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FEMM ends with public seminar at USP

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Honourable Aiyaz Sayed-Khaiyum, Attorney-General and Minister for Economy, Public Enterprises, Civil Service and Communications at the public seminar at USP's Laucala Campus.

The 2017 Forum Economic Minister’s Meeting (FEMM) concluded with a public seminar on ‘Income Inequality in the Pacific’ at The University of the South Pacific’s (USP) Laucala campus in Suva on 6 April, 2017. The seminar was jointly organised by the Pacific Islands Forum Secretariat (PIFS) and USP.

In welcoming panelists and the audience which comprised delegates of the FEMM, representatives from government and civil society, entrepreneurs, USP staff and students and members of the public, Professor Rajesh Chandra, Vice-Chancellor and President of USP said it was a real privilege to host such an important seminar which is of great interest to everyone in the Pacific.

Panellists included Honourable Aiyaz Sayed-Khaiyum, Attorney-General and Minister for Economy, Public Enterprises, Civil Service and Communications, Fiji; Ms Marjorie Andrew, Deputy Director, Institute of National Affairs (INA), Papua New Guinea;  Mr Michel Kerf, Country Director for Timor-Leste, Papua New Guinea & Pacific Islands, World Bank Group; and Ms Emele Duituturaga, Executive Director, Pacific Association of Non-Governmental Organisations (PIANGO). 

Professor Chandra said inequality is the key inhibitor of sustainable economic development and sustainable development in general.

“It stops all societies from achieving full potential and if we can deal with that properly and plan our development in a way that both avoids exacerbating those inequalities and takes measures to reduce them, then our societies will be better off,” he remarked.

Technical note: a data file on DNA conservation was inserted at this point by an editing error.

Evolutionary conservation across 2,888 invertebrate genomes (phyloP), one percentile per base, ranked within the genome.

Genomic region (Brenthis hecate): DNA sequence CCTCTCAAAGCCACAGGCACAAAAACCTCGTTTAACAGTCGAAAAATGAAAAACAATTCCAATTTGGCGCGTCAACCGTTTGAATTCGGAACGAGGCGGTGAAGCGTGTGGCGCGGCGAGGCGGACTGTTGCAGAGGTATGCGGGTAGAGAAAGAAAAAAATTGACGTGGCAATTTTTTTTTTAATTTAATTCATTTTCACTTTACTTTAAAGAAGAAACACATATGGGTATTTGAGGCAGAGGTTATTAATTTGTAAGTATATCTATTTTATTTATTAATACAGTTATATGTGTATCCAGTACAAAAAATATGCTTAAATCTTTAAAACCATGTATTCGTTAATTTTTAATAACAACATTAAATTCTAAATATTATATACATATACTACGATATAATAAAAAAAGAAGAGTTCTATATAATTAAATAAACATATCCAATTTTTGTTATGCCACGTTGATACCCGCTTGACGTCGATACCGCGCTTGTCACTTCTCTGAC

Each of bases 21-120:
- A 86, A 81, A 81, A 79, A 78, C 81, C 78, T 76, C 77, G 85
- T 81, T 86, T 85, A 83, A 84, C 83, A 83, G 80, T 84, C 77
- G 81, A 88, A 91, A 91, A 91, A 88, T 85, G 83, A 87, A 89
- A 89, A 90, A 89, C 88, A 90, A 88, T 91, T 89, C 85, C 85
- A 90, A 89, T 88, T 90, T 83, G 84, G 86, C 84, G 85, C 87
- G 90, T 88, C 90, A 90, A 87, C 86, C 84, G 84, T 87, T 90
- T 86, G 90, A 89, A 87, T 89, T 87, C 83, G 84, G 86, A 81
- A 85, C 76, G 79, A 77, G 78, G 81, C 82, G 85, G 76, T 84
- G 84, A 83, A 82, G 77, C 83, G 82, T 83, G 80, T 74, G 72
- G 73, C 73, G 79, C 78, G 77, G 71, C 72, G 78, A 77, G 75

According to Professor Chandra, the 2016 UNDP Human Development Report, recently launched in Suva, indicates that 22 per cent of the world’s human development is lost because of inequality.

“At the 2016 World Economic Forum, Oxfam report noted that globally 62 individuals own as much wealth as the poorest 3.6 billion people. So clearly it is not just a problem for us in the Pacific,” he stated.

Part of the audience at the public seminar jointly organised by USP and PIFS.

Professor Chandra said across the Pacific, approximately one in four households have per capita expenditure/income below what would be considered as their national basic-needs poverty line as their national basic-needs poverty line.

Governments in our Pacific region have been working on these issues for some time and in recent times, there is evidence of Governments being quite proactively involved in that,” he said.

“Clearly the issue of inequality is complex and requires action on a wide range of areas because the interest is not just to reduce inequality but to ensure that we promote greater national cohesion, a greater sense of national identity and belonging and that we better harness the inherent energies and capabilities of all members of society,” he noted.

Panellists gave their views on:

• Lessons from the recent global financial crisis in building resilient policies for addressing income inequality and alleviating poverty for the Pacific Island Countries and Territories;

• Contingency policies that can be developed to minimise the impact on low-income earners including marginalised and vulnerable groups;

• The role of  women’s economic empowerment in addressing income inequality;

• How development partners can effectively support national efforts in reducing income inequality;

• Aspects of donor intervention that can be improved to address income inequality; and

• Measures that can be put in place to ensure that social protection is a priority.

The seminar was well attended by more than 200 people which also included students.
 


This news item was published on 7 Apr 2017 03:16:53 pm. For more information or any High-Res Images, please contact us on email communications@usp.ac.fj


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